AN OVERVIEW OF THE NORDIC DIET | Well being & Vitamin

In the past few years, you’ve probably heard of the Mediterranean diet. It is much more likely that you have become fully familiar with this beneficial lifestyle. You might even practice it yourself. But let’s explain in case you haven’t heard about it or need a little refresher.

This diet is based on the traditional eating habits of people across the Mediterranean. In other words, it’s high in lean protein – also known as fish – fruits, vegetables, and olive oil. It has been hailed for its effects on lifespan, brain health, and mood, among other things. It’s still one of the most popular diets in the world, although a different, slightly different version of it is rapidly gaining traction in the wellness community.

Instead of being based on traditional Mediterranean foods, the new Nordic diet is based on the fruits, vegetables, grains and lean meats found in Scandinavia. Think local and wild-caught lean meats, whole grains, and cruciferous vegetables. Apparently our Danish, Norwegian, Swedish, and Icelandic friends have a secret treasure trove of healthy foods that the wellness world, at least until now, didn’t know about. In fact, their modern eating habits rival the Mediterranean diet for improving overall health.

Read on to learn how you can benefit from the new Nordic diet.

What exactly is this Scandinavian style diet?

The new Nordic diet and the Mediterranean diet are similar diets. Both contain lots of fresh, local plant-based foods and moderate amounts of fish and eggs, with small amounts of dairy products and limited amounts of red meat, candy, and processed foods. The main types of fruit, vegetables and grains may differ slightly between the diets, as the local in the Mediterranean region differs from that in the northern Nordic region.

In contrast to the Mediterranean diet, the new Nordic diet advocates eating organic whenever possible and includes whole grain products such as rye and barley as well as mushrooms and loganberries – all foods that you will not find in the Mediterranean region.

But one of the biggest differences is in the oil. As we know, the Mediterranean diet is based on olive oil. The Nordic diet, on the other hand, contains rapeseed oil (better known as rapeseed oil). Again, this is due to geographic restrictions. After all, Nordic regions are not very suitable for the propagation of olive trees.

Is the Nordic Diet Right For You?

For some, following the Nordic diet can be a challenge due to the availability of local products. It takes planning, so the time and commitment could be challenging for some. Since products such as cranberries and cloudberries are not available in Pakistan, you may need to adjust your diet based on availability in your area.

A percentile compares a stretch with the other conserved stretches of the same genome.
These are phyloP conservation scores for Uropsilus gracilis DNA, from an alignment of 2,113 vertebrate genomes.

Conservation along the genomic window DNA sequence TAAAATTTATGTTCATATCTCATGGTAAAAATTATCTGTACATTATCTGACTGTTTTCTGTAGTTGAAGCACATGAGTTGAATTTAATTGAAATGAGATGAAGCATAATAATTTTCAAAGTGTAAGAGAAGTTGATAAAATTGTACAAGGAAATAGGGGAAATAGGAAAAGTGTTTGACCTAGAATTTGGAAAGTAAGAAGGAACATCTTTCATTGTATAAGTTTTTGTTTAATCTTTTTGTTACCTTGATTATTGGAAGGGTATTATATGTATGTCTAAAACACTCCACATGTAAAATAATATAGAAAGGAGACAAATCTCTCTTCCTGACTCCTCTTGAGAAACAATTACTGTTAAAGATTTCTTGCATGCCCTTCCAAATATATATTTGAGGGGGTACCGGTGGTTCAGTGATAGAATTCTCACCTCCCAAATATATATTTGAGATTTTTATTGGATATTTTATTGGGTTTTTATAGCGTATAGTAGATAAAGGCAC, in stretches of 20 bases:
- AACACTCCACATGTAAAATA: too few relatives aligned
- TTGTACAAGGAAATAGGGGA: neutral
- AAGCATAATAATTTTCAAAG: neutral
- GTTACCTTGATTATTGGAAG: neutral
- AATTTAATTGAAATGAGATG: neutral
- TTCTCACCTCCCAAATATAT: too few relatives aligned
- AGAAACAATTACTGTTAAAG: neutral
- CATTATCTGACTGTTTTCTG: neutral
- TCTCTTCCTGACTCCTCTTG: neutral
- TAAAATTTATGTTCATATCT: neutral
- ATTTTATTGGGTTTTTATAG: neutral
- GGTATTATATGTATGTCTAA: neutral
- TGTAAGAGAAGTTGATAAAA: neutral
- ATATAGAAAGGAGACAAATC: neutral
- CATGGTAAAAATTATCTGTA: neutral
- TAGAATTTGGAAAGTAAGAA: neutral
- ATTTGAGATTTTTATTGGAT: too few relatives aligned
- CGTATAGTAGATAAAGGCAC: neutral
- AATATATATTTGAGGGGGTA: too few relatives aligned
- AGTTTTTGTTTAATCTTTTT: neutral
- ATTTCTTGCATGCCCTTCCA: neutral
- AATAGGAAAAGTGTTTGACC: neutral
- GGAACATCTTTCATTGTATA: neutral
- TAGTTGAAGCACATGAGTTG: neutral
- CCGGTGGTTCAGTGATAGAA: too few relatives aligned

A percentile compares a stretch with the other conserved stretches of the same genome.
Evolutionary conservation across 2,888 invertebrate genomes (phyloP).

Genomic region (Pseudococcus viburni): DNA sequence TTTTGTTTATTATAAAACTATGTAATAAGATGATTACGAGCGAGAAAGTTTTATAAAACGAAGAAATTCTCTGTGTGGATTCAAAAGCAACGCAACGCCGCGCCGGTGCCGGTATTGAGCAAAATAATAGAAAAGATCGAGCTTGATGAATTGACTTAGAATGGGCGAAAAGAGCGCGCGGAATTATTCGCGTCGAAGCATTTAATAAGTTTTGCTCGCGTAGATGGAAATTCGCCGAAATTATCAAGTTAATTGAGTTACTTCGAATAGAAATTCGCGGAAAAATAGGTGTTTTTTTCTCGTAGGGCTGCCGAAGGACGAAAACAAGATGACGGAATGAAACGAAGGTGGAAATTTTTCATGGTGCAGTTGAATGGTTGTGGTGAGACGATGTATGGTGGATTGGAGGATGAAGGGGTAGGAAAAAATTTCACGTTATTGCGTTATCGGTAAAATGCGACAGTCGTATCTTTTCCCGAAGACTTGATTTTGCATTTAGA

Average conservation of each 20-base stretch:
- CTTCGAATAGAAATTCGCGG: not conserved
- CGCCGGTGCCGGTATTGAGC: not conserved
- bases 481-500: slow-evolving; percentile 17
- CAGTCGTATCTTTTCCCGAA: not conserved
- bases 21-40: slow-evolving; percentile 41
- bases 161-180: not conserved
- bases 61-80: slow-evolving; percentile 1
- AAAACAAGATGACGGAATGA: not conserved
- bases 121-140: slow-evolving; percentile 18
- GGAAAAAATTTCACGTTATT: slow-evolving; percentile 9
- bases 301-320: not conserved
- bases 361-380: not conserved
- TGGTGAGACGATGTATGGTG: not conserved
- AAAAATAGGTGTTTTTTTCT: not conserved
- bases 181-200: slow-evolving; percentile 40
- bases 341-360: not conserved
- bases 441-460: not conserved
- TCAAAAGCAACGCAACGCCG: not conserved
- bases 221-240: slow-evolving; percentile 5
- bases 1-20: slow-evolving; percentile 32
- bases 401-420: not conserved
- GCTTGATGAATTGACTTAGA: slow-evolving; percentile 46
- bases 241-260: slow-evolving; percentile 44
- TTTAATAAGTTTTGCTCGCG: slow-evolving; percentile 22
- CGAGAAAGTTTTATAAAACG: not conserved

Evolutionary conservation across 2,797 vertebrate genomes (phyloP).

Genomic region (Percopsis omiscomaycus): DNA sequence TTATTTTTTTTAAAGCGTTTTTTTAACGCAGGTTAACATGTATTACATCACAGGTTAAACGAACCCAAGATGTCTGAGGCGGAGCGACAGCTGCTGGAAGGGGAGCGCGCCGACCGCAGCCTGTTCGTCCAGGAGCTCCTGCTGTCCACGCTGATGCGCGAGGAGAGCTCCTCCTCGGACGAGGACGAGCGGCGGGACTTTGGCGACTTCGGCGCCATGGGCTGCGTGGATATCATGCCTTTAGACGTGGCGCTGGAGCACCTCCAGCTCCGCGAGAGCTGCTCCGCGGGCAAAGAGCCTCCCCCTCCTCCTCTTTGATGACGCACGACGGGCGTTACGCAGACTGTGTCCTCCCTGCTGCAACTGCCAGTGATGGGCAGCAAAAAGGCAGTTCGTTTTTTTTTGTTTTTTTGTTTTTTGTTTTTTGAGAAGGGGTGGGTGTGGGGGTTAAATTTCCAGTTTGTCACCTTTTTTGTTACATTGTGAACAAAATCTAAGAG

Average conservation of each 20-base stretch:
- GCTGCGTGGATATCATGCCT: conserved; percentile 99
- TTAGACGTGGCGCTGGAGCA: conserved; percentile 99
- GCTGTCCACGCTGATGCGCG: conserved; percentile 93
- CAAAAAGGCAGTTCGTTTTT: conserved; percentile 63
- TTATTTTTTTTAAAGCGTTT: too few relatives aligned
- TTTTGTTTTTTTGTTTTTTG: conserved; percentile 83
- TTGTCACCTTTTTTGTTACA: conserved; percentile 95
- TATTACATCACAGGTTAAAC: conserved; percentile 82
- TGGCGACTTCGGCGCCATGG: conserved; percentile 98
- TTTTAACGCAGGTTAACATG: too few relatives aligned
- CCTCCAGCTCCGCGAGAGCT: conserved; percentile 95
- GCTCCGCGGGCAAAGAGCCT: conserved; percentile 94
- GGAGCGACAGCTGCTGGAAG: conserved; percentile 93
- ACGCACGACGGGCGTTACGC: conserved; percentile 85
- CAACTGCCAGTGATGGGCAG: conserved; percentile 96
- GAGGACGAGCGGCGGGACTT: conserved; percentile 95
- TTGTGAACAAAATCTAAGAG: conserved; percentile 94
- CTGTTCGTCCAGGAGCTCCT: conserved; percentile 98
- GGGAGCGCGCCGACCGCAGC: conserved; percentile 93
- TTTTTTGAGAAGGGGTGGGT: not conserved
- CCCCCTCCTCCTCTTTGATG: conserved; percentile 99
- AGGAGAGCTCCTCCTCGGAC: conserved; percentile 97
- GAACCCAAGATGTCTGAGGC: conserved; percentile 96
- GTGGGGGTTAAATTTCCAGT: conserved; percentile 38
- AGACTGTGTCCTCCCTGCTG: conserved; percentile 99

Regardless of whether you focus on the local aspect of your grocery sourcing, the Nordic diet is a good roadmap for developing realistic eating habits. It can even be modified for vegans and vegetarians by adding more plant-based foods to your diet.

The Nordic diet approach is more of a guideline that can be really sustainable for someone. It’s just the basics and doesn’t think too much or complicate what you’re eating.

Food to eat

The diet emphasizes locally harvested foods. This is important because local foods tend to contain more nutrients and fewer pesticides than foods sourced from distant locations. As soon as you harvest fresh foods like fruits and vegetables, the nutrient levels decrease. The closer you can eat the food to harvest, the more nutrients you will get. It is more likely that local food was recently picked compared to food from other countries that will have to travel long distances to get to you. That’s not to say that non-local foods aren’t healthy, but they can contain fewer nutrients.

Check out the foods that are part of the new Nordic diet:

• Cruciferous vegetables (such as cabbage, broccoli, and Brussels sprouts)

• Root vegetables (such as carrots, radishes, and beets)

• Dark leafy vegetables

• Berry

• Whole grain products (especially rye and oats)

• Fish

• Lean game

• Mushrooms

• Fresh herbs

• Nuts and legumes

Food to avoid

As with many diets, the Nordic diet has a handful of foods that you should avoid or rarely enjoy.

• Other red meat that is not game

• Food with added sugar

• Processed meat

• Foods with a high salt content such as meat for lunch, dried pasta, and bread

• Fast food

• Sweetened drinks

Anything that is really high in saturated fat and high in sugar is inflammatory for the body. It causes the body to become stressed.

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